While planning a trip to Canada, Mike called the company to scope out his potential AT&T data charges. He got ahold of a CSR who must have missed those years in elementary school when they taught you about decimal points, because he quoted a nonsensical rate. [More]
Amanda has been having a hard time getting Macy’s to reverse an incorrect charge on her credit card–a charge that was canceled less than five minutes after it was made last week. Her story includes almost all of the things that can go wrong with customer support, including random transfers, rude employees, and broken promises. If she’d just been made to hold for 45 minutes before one of the disconnections, she’d have collected the set! [More]
TiVo may not have treated Lee right, taking him for granted and unfairly billing him while cutting off his lifetime service. Maybe it even slept around with cocktail waitresses and D-list reality show stars. But TiVo stopped dragging its feet once Lee told us his story. [More]
Ross has a small business that routinely ships 10-pound packages, but says he was horrified to find out that FedEx has charged his account with a 95-pound package shipment. [More]
Priya says Virgin Atlantic sprung a hidden $220 fee on her for a flight to India late last year. She paid the fee but started fighting for a refund immediately.
Mario ate at a South Beach, Fla. Subway that charged him 9 percent even though the Miami-Dade county sales tax is 7 percent. Neither Mario nor the Subway cashier was aware of a 2 percent surcharge that boosted the tax to 9 percent.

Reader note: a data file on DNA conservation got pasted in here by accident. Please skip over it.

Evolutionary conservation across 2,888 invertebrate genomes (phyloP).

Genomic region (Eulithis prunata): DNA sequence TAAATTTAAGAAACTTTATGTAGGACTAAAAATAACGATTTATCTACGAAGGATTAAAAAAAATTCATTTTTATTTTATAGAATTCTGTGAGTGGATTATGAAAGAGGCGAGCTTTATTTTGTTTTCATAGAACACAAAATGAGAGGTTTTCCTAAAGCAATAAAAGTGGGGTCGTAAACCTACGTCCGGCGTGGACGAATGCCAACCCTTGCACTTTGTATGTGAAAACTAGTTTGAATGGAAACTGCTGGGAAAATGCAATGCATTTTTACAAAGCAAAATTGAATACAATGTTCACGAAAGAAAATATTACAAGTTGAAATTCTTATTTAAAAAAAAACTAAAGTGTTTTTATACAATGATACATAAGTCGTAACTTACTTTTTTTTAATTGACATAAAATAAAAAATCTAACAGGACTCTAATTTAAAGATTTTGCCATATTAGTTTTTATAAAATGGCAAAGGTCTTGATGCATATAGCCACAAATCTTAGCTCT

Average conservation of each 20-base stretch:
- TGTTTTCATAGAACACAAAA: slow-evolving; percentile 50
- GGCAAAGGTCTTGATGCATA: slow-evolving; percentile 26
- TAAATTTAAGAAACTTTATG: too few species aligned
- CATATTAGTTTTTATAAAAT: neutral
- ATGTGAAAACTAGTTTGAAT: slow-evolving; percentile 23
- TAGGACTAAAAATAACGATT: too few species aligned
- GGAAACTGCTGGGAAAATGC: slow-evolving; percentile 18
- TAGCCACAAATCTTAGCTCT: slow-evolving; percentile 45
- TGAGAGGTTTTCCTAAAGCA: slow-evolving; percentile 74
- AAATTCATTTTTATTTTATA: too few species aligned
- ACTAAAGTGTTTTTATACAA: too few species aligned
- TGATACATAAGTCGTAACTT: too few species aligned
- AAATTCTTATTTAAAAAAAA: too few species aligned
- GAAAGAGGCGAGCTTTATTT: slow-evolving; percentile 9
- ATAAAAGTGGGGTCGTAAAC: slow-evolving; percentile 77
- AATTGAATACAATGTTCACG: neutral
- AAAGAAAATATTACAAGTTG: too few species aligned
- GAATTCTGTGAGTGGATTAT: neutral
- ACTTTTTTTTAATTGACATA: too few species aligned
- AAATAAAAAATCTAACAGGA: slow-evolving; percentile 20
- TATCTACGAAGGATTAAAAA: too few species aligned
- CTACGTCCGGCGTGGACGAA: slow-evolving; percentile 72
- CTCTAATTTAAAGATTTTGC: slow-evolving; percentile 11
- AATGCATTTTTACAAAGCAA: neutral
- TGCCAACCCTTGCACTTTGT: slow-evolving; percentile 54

If someday you have the bad luck to have one of your debit transactions entered incorrectly by a merchant, here’s how to get things back to normal quickly. The important part is not to let the merchant “get back to you” at some later day. Instead, try to get your bank and the merchant on the line at the same time in order to get it rectified immediately.
Every time you leave your credit card info at a hotel front desk, it’s natural to worry you’ll be overcharged. Tony’s fear came true, since his card was charged even after his girlfriend paid for the room. And he’s been tangling with Ramada over a hotel stay in which he was double-charged for a stay.
Kids these days! Hawkins writes, “My lectures about financial responsibility appear to have failed: yesterday [my teenaged daughter] charged $23,148,855,308,184,500.00 at the drug store.” You would think Visa would have caught the error and addressed it, if you were high. What Visa actually did was slap a $20 “negative balance” fee on it, of course. Update: Here’s what happened!
Nokia has already had a few problems rolling out its new touchscreen 5800 XpressMusic phone, including earpieces that go bad in humid weather and firmmware that wouldn’t work on certain big-city 3G networks on the US model, but now they’re screwing around with something serious: customers’ money.